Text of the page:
Who was "just seventeen" and made Paul's heart go "boom"? Who was "Lady Madonna"? Was there really an Eleanor Rigby? What inspired "Happiness is a Warm Gun"? Why was Paul the "walrus" and what inspired the lyrics to Ringo's "Octopus's Garden"? In The Complete Beatles Songs, Steve Turner shatters many well-worn myths and adds a new dimension to the Fab Four's rich legacy by investigating the events immortalized in The Beatles' music and now occupying a special niche in popular culture's collective imagination. This beautifully packaged 2015 edition has been fully revised and updated with a complete set of printed lyrics to accompany each song, used with exclusive permission from the band's music publishers, and includes new information on many songs.

Monday, May 11, 2015

Beatles singles sleeves from around the world featured in new line of official lithographs

From the official Beatles site:
We are proud to announce the launch of The Beatles Single Sleeve Lithograph program, a curated collection of single sleeves from around the world. Commencing on May 11, 2015, we will begin releasing a series of high quality, hand numbered limited edition prints of the bands timeless single sleeves available only at Limited to a worldwide edition size of only 400 per print, each print will measure 20” x 20” with a print area of 16.75” x 16.75”. They will be printed on 100# Royal Sundance Felt Cover - Warm White featuring Hi-Fidelity Offset Litho/Lithography printing technology and feature an official embossed Apple Corps logo and hand numbering. Each print will feature one of the band’s classic single sleeves drawn from the many international versions, some of which have not been seen since their original release in the ’60’s. Each new print will be released to coincide with the original UK release date of that particular single. The inaugural print in the series will be the Japanese version of “The Long and Winding Road”.

Video: Wings performs "London Town"

Sunday, May 10, 2015

The vocal stylings of John Lennon's dad, Freddie

A cross post with Pop Culture Safari!

Freddie (also often called Alf) Lennon re-entered his son's life in an unpleasant fashion at the height of Beatlemania in 1964.

If you've read a lot about the Beatles, you've heard the different accounts. In a nutshell, the senior Lennon vanished from John's life when the future Beatle was age 5.

There was a dispute between Alf and John's mother Julia over his custody. It's tangled, but John was living with Julia's sister, Mimi, at the time. Alf made an attempt to take custody and Julia turned up to stop him.

John went back to living with Mimi and didn't see his dad again until he turned up in London looking for him. Alf, a former merchant seaman, was working in a hotel kitchen at the time and a co-worker pointed out he had the same surname, and looked like, one of the Beatles.

Alf either exploited this link, or it was exploited for him (probably a bit of both) and he ended up selling his account to the tabloids and making the 45 rpm single featured below.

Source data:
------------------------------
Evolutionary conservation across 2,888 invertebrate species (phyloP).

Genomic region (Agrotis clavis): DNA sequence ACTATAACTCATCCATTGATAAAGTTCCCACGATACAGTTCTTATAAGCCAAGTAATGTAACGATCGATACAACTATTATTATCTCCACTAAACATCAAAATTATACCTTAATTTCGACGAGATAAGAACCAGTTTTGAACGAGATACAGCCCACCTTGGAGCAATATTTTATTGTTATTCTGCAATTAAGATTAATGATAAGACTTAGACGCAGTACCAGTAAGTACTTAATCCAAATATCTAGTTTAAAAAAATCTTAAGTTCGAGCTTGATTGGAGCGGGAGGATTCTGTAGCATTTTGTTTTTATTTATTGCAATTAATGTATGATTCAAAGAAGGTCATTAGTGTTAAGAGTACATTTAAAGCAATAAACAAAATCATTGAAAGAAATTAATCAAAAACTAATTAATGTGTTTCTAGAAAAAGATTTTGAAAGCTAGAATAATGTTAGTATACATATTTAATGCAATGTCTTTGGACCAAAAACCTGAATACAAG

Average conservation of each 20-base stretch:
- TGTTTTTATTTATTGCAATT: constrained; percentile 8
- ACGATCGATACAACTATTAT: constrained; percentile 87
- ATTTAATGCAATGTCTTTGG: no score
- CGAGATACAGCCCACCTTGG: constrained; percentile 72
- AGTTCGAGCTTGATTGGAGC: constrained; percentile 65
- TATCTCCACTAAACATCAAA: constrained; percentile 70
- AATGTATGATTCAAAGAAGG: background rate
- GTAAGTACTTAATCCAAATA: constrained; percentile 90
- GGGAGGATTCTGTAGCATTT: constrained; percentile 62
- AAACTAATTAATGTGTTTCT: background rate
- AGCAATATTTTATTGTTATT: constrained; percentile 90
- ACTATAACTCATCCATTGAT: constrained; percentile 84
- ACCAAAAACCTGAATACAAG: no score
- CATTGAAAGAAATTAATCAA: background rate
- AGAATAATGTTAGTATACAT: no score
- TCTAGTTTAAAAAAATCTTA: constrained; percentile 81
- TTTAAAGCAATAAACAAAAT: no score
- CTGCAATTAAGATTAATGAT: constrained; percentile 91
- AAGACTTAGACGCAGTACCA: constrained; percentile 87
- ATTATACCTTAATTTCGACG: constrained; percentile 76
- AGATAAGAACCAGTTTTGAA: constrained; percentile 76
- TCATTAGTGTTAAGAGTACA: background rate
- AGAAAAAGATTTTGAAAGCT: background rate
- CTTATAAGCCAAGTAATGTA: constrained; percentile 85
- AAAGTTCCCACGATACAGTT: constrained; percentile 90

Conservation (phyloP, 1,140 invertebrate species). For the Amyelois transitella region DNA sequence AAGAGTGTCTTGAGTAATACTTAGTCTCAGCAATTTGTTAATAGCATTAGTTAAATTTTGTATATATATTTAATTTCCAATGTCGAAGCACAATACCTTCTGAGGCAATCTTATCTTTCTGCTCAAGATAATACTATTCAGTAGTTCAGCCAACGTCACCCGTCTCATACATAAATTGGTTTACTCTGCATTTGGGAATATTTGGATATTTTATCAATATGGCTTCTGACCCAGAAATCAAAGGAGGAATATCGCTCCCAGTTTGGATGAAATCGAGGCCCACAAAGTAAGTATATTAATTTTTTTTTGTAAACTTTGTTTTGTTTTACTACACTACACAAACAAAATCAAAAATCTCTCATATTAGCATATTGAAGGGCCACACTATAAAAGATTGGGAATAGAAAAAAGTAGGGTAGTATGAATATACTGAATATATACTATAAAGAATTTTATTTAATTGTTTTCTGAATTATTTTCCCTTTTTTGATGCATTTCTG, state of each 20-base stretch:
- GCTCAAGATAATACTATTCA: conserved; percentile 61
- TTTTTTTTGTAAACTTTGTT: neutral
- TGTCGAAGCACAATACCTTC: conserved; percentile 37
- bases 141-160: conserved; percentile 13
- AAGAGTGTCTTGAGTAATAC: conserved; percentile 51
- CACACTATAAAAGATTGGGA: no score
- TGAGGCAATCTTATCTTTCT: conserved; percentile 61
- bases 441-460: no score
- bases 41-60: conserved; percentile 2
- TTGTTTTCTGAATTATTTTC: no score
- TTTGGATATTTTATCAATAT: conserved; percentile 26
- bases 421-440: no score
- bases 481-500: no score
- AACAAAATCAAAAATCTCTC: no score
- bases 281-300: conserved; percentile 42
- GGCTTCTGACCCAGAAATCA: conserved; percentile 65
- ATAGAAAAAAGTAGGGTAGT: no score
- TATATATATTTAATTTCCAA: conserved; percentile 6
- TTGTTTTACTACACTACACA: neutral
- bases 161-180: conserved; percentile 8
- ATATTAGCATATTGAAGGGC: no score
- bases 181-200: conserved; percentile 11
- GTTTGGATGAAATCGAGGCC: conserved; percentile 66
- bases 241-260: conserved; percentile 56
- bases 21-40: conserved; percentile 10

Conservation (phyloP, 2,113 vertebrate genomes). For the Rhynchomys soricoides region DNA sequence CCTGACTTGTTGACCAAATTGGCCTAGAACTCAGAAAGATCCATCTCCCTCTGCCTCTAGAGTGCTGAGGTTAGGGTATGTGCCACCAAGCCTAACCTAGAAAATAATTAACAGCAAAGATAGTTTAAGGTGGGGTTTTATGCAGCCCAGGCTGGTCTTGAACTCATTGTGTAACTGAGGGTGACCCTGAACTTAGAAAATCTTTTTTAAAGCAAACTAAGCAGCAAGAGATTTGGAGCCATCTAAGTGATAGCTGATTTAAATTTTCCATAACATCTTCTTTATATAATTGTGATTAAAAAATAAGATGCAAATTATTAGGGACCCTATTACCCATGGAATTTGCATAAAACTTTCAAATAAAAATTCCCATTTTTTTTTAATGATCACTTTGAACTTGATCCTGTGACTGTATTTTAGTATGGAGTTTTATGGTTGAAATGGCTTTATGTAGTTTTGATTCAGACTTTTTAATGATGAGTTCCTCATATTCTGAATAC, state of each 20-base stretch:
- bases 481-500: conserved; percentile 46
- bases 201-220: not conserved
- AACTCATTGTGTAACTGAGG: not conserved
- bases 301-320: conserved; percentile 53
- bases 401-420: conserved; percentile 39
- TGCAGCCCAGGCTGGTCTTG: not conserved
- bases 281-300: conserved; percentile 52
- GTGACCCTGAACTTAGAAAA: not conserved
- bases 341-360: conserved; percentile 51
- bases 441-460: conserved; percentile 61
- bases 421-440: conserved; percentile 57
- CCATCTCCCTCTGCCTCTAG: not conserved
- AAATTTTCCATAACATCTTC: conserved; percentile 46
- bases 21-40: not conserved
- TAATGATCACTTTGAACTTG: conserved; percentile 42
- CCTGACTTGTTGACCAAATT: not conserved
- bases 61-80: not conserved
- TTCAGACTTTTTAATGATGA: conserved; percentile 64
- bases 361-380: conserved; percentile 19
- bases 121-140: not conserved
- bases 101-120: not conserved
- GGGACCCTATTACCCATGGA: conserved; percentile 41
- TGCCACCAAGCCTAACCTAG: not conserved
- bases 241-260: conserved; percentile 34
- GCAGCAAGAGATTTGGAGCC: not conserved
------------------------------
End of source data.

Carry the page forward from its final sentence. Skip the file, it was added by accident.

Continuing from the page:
John and Alf had a tense relationship that gradually settled, for the most part, into civility as the 1960s went on. John also provided his dad with a regular allowance, which helped prevent him from talking too much to the press, or doing more things like this:

Thursday, May 7, 2015

New Barry Miles book traces history of Beatles' Zapple label

Zapple was a spoken word off-shoot of the Beatles' Apple Records label, operated by Paul McCartney's friend and biographer Barry Miles. The title is set for release in March 2016.

This is the first full-length illustrated look at the Zapple label—the Beatles’ experimental label and the most ambitious expression of the Beatles’ determination to be leading members of the counterculture movement

Created by Zapple label manager, Barry Miles, the acclaimed author who set up and planned the “list” in cooperation with the Beatles, and written in an engaging “diary” style, this book lets the reader gains unique insights into the lives and working methods of leading literary and counterculture figures of the era—Charles Olson, Allen Ginsberg, Charles Bukowski, Richard Brautigan, the “City Lights” poets, Ken Weaver, Frank Zappa, and many more.
Included are self-contained feature spreads on topics of particular interest to add background detail, and to introduce a change of pace for the reader—for example, on the Chelsea Hotel and its artistic inhabitants, and a feature summarizing Miles’s relentless traveling schedule.
As the author travels to and from the US and Apple HQ in London, the reader learns about the developing tensions within Apple Corps, the developing sourness between the Beatles over the appointment of Allen Klein as Apple Corps’ Business Manager—and the eventual closure of Zapple, and the breakup of the Beatles. The records issued by Zapple reveal the aims and passions of John Lennon and George Harrison as they begin to forge new identities as solo artists.
Packed with great stories—from the Hell’s Angels’ notorious visit to Apple HQ to the goings-on at New York City’s Chelsea Hotel, which became Miles’s main base when traveling to and from the US—this book also features many previously unpublished photos made by the author, plus memorabilia from the author’s archive, now held at the British Library.

Sunday, May 3, 2015

50 years ago: The Beatles film "I Need You" on Salisbury Plain

On a chilly May 3, 1965, the Beatles convened on Salisbury Plain near Stonehenge to film  a performance of "I Need You" for the "Help!" film. Here's a look.